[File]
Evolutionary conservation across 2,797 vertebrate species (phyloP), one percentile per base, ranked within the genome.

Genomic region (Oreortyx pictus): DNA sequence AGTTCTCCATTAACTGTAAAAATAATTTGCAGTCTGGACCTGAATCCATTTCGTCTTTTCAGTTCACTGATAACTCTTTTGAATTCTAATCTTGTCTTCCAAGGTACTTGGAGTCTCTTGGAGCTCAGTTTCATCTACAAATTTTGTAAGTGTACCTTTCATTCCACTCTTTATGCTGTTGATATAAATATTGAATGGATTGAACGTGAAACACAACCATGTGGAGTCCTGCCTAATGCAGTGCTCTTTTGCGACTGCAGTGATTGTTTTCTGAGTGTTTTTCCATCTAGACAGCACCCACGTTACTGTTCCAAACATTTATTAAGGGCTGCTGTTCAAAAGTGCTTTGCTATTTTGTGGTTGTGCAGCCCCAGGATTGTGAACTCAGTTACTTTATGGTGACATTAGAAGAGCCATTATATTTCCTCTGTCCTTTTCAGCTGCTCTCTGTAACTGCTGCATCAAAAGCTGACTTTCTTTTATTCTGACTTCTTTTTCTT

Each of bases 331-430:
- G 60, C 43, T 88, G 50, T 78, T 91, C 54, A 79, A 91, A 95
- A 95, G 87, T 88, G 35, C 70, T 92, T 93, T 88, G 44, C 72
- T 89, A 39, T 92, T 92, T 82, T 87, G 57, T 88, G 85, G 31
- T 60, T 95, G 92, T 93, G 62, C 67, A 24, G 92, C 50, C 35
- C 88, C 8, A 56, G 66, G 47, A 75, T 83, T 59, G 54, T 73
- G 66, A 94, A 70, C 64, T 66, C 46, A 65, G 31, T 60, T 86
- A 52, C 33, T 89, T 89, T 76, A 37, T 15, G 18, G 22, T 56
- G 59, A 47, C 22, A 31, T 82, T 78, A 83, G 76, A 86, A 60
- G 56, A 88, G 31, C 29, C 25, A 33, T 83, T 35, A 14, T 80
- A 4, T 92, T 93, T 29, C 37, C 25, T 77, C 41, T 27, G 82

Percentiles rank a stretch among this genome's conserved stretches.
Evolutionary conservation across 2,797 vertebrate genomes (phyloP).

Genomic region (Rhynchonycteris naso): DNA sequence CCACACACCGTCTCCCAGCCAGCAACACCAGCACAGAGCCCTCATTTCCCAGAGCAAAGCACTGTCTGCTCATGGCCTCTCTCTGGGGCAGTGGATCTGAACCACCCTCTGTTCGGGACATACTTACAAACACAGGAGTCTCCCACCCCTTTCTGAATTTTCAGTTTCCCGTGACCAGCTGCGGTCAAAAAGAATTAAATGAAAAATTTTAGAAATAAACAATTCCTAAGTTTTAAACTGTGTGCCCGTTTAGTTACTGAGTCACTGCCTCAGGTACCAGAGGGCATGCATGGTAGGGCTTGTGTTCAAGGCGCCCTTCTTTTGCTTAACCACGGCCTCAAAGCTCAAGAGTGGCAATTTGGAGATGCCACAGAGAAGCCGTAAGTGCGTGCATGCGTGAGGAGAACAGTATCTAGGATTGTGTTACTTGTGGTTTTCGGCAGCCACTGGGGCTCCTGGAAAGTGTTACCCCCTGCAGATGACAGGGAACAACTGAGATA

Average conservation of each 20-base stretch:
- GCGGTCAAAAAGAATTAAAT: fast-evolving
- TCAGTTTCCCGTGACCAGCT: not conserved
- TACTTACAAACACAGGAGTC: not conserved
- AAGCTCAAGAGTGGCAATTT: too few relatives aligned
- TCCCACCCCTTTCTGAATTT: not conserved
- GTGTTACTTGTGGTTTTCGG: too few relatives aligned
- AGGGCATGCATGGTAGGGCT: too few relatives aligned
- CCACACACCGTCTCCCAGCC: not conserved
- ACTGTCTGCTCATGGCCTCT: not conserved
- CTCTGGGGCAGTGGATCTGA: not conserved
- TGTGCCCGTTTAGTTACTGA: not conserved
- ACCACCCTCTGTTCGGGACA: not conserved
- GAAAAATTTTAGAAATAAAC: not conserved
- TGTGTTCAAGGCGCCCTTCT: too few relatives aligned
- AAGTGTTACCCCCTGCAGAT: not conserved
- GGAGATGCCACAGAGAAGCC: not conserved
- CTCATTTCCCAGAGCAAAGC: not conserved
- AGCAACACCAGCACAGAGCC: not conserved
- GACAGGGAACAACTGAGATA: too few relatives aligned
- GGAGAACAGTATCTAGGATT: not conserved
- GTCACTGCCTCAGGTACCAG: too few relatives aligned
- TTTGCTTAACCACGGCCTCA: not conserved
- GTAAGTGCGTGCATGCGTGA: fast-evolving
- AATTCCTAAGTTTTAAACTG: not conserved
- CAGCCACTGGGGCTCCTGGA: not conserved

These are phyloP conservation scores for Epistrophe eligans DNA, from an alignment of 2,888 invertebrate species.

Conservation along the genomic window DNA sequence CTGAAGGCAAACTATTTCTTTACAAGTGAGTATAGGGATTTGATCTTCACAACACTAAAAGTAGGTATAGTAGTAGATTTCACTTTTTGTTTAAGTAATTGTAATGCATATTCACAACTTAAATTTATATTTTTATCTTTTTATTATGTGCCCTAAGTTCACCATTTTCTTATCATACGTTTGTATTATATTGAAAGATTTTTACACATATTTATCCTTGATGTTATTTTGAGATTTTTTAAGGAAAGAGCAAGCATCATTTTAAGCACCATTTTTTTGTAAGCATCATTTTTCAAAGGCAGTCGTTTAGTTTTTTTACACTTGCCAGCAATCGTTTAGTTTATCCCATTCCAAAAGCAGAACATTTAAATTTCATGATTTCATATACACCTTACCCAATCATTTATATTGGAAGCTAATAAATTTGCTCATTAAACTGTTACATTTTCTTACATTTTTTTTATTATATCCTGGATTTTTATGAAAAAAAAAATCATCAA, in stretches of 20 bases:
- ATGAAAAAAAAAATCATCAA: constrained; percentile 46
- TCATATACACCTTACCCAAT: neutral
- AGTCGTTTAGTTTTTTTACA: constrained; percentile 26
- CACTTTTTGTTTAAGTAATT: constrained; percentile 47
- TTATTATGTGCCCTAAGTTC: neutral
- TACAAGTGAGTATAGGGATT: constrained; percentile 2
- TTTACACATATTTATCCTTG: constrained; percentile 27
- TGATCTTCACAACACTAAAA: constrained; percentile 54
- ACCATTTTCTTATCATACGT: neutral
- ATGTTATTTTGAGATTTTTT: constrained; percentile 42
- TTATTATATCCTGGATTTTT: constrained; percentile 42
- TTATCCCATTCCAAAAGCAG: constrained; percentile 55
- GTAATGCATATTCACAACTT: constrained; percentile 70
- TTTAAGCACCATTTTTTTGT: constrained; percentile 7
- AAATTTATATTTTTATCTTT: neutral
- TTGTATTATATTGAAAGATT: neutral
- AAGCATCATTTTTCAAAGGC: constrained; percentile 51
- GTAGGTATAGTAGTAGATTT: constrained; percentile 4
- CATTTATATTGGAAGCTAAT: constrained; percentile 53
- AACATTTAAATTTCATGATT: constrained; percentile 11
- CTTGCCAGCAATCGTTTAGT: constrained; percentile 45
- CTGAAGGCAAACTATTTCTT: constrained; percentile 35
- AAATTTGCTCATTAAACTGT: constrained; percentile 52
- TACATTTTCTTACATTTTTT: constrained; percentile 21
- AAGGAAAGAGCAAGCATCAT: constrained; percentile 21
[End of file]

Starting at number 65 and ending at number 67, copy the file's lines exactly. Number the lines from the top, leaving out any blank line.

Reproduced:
- CTTGCCAGCAATCGTTTAGT: constrained; percentile 45
- CTGAAGGCAAACTATTTCTT: constrained; percentile 35
- AAATTTGCTCATTAAACTGT: constrained; percentile 52